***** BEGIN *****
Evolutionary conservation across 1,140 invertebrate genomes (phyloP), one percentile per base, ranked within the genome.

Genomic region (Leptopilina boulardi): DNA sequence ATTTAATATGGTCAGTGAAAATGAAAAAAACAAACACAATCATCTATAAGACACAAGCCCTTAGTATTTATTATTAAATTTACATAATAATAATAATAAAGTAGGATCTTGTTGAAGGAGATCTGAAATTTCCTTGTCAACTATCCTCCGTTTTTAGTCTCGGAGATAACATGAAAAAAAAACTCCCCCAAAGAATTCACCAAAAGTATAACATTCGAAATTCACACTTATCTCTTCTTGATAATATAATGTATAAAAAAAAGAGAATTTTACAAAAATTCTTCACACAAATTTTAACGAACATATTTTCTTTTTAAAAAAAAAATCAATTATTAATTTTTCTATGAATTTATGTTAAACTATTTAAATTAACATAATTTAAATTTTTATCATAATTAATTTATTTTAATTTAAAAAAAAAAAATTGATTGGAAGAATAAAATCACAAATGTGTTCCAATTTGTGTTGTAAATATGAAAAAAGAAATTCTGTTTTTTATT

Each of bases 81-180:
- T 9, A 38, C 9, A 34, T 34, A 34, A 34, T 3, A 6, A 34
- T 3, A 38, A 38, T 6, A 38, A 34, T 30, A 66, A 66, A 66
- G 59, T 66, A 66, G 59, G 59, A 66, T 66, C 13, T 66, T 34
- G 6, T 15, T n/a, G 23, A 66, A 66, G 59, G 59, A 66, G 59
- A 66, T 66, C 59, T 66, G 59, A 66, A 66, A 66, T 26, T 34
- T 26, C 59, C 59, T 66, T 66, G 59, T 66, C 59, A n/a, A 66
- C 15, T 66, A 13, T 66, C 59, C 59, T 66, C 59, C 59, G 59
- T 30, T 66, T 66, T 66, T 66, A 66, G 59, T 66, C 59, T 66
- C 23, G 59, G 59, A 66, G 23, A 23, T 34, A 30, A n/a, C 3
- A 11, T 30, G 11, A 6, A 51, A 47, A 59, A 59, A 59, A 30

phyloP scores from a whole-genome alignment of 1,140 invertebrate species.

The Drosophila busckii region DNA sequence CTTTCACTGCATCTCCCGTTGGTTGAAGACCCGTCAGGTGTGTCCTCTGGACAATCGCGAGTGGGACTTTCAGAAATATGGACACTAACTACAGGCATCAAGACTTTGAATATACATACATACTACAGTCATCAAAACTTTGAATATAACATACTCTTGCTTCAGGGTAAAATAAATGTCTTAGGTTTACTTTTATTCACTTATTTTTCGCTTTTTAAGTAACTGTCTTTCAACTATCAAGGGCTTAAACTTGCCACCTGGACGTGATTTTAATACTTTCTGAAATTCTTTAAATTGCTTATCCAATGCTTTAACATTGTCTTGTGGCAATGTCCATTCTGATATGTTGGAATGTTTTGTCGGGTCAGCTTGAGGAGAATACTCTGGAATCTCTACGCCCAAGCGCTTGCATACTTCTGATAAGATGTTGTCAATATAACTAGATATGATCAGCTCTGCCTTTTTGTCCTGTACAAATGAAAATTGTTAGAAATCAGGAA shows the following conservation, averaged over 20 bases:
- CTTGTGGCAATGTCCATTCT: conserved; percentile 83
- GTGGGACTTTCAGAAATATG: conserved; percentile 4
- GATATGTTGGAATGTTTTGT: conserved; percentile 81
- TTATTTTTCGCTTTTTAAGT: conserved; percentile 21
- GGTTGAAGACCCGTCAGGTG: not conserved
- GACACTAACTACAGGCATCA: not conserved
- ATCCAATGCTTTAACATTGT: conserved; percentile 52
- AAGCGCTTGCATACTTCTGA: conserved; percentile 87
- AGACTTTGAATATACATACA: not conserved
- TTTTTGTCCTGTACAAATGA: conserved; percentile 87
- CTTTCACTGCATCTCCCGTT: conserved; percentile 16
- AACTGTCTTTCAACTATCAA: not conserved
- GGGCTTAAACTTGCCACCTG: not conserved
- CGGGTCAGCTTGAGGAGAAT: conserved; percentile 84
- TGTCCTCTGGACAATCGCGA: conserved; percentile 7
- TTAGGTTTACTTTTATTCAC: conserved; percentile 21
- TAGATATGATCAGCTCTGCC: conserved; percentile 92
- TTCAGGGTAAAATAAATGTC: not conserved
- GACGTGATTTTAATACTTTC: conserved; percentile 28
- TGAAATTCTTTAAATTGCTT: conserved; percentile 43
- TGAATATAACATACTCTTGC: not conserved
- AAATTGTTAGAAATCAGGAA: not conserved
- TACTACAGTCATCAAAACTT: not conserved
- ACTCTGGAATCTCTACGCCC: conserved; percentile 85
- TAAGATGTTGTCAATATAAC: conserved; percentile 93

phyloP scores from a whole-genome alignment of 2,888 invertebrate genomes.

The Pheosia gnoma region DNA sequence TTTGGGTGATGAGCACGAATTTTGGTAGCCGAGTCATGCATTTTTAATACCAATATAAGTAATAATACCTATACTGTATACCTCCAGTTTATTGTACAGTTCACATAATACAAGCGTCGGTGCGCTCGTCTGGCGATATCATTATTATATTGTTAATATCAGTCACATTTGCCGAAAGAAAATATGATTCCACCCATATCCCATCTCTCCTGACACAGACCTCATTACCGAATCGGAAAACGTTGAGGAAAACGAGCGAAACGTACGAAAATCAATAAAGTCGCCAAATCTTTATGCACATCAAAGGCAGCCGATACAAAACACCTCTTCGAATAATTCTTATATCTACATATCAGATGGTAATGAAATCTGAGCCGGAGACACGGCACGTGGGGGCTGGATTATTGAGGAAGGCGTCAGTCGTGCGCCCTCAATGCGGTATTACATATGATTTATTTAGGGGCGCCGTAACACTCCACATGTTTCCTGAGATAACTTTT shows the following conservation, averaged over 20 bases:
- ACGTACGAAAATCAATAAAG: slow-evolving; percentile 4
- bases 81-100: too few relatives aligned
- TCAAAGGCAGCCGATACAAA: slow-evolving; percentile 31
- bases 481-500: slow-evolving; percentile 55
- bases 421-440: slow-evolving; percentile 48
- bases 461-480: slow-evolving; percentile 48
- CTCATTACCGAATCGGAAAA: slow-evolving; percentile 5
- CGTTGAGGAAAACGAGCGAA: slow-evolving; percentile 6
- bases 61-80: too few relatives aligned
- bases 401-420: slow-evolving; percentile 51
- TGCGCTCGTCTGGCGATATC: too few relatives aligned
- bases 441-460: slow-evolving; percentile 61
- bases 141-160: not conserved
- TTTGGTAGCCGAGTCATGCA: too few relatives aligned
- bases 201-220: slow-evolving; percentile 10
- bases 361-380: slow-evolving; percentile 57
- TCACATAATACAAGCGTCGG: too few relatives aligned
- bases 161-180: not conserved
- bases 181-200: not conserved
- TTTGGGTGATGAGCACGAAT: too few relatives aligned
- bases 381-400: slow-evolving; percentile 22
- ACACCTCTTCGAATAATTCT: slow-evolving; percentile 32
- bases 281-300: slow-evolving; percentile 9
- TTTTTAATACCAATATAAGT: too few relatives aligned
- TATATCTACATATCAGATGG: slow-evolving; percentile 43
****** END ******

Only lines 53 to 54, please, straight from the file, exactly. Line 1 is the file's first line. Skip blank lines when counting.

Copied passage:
- TGCGCTCGTCTGGCGATATC: too few relatives aligned
- bases 441-460: slow-evolving; percentile 61